• Are any other properties being set on the changes requests (filters, limit, etc)
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adamcfraser commented Aug 25, 2018

@stemail23 One additional clarification, based on the existing logs. In your step 10, does the document returned have the sequence 11045528, or 11045497::11045528?

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adamcfraser commented Aug 25, 2018

I've reviewed the skipped sequence code in 1.5.1, and written a new unit test to closely mirror this scenario, and I haven't been able to repro yet.

The point of error is the response in step 10. For a changes request with since: 11045497::11045527, there should be two possible outcomes:

  • The sync gateway node is still waiting on 11045498, and so has oldestSkippedSequence=11045498. In that scenario, Sync Gateway treats the since value as 11045527, but maintains the low sequence value as 11045497. The changes response should send a single change (and last_seq) as 11045497::11045528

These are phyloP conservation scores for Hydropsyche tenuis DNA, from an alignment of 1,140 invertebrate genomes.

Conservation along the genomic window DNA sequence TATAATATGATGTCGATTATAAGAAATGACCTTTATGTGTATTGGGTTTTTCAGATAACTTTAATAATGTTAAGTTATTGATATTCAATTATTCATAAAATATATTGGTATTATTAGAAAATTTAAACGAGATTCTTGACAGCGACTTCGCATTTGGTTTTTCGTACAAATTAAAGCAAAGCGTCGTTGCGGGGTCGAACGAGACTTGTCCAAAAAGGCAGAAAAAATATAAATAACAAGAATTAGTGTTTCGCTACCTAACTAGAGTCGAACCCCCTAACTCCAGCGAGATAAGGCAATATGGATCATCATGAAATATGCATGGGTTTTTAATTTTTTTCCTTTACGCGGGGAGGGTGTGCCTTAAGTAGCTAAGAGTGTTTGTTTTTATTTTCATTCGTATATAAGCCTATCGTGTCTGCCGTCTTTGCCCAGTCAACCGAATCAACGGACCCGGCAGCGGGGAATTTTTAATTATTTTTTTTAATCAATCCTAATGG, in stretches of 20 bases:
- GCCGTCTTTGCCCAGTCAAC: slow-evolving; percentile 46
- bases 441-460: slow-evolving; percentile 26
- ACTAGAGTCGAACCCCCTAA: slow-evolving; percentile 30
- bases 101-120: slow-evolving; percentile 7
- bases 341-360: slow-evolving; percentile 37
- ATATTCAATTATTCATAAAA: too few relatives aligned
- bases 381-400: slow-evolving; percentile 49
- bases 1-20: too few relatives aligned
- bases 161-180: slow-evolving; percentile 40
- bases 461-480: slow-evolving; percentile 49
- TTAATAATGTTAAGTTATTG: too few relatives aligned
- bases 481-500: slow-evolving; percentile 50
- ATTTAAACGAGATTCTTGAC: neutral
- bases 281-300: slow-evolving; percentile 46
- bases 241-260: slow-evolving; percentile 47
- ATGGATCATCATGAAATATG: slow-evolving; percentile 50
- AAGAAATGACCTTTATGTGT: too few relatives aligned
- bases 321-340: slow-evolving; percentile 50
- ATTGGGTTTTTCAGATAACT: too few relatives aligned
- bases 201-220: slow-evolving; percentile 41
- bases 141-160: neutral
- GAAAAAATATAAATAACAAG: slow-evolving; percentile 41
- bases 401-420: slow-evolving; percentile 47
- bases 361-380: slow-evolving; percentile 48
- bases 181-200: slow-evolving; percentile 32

• The sync gateway node has received 11045498, and has oldestSkippedSequence != 11045498 (either zero, or a different skipped sequence). In that scenario, Sync Gateway treats the since value as 11045497, and should be (re-)sending all 31 changes from 11045498 through 11045528, with no low sequence (i.e. non-compound sequences)

The stated response in step 10 is neither of these - it's only sending 11045528, but it's not setting the low sequence value.